Lawn mower-related injuries can be prevented

Drs. Sally Robinson & Keith Bly

Drs. Sally Robinson & Keith Bly

Keeping Kids Healthy

According to the American Academy of Pediatrics, in 2010, 17,000 youths 19 and younger were treated for lawn mower-related injuries.

Many of these injuries occur in older children and teens. Boys with the average age of 11 make up 75 percent of the children injured. However, small children also are at risk of injury.

Lawn mowers have the potential to cause serious injuries. The blades are sharp enough to slice and even amputate limbs, and objects that get caught in the blades fly out with great force.

Though doing yard work together may be a fun family activity, children should not be around when you are mowing.

Some tips to prevent lawn mower-related injuries include:

  • Read the owner’s manual of the mower before operating it.
  • Remember, a riding lawn mower is not a toy or a vehicle. Children should never play on or ride on a lawn mower, even if it is on a parents’ lap.
  • Make sure your child stays a safe distance away from the mower while you are using it.
  • Power mowers should come equipped with a control that stops the mower if the handle is released.
  • Make sure that all shields are in place on your mower.
  • Children younger than 14 should not be allowed on riding mowers and children younger than 12 should not use push mowers.
  • Adults and children old enough to mow should wear sturdy nonslip shoes (no sandals or bare feet), pants and protective eye wear while mowing.
  • Debris, such as toys and rocks, should be removed from the yard. If run over by a lawn mower, these items can cause serious injuries when they fly from under the mower blades.
  • Turn off your mower and wait for the blades to stop spinning before crossing gravel paths or roads or removing the grass catcher.
  • Don’t operate your mower in bad weather, mow on wet grass or if there is not enough daylight to see.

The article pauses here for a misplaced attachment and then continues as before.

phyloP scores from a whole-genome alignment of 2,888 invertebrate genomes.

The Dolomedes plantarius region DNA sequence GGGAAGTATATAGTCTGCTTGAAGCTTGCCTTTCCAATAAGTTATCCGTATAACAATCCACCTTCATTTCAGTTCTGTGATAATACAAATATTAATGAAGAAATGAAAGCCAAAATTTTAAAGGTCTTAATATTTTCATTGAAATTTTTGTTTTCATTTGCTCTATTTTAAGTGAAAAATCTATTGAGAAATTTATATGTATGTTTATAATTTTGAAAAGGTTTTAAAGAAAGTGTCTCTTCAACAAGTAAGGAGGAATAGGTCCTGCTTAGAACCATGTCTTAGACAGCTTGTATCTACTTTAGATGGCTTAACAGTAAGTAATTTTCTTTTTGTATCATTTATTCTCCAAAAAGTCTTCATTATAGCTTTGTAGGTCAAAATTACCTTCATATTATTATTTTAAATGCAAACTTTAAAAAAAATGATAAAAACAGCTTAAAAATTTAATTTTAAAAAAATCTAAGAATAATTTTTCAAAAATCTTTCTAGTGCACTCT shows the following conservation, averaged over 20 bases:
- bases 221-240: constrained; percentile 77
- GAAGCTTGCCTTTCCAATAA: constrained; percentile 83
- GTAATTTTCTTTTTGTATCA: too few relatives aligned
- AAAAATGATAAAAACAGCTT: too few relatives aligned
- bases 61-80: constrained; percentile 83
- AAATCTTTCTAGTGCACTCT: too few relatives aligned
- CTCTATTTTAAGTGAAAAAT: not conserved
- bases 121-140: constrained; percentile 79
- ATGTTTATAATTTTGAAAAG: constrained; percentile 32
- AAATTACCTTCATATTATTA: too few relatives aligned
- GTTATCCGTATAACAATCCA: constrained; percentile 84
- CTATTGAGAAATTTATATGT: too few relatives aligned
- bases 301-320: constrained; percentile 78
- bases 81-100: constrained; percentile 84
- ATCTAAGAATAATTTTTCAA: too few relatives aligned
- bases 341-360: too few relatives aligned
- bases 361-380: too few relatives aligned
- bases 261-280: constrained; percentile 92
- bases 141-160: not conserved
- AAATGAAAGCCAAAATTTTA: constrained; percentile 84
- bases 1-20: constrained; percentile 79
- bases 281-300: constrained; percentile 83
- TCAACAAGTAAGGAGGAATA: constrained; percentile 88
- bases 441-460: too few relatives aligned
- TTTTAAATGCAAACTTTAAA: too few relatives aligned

• Never pull a mower backward or mow in reverse.
  • Mowers should be started and refueled outside, not in a garage or shed. The motor should be turned off and cooled to refuel.
  • Blades should be cleaned or adjusted by an adult and the mower should be turned off with the spark plug removed or disconnected. Move the mower from the spot where you refueled to avoid igniting gasoline vapors that may linger in the air.
  • Never leave a running mower unattended. If the mower has an electric start, do not leave the key left in the switch.
  • Keep a firm grip on the handle of the mower with both hands at all times.
  • Store your mower in a safe place where your child cannot get to it such as in a locked shed. If you cannot lock it up, teach your child that it is not a toy and not to be played on or around.
  • Teach your child that mower blades are dangerous and can cause serious injury.
  • Be aware of where your children are while you are mowing and do not allow them near where you are mowing.
  • Earplugs can protect ears from the noise of the motor which can cause hearing loss.

Sally Robinson is a clinical professor of pediatrics at UTMB Children’s Hospital, and Keith Bly is an associate professor of pediatrics and director of the UTMB Pediatric Urgent Care Clinics. This column isn’t intended to replace the advice of your child’s physician.

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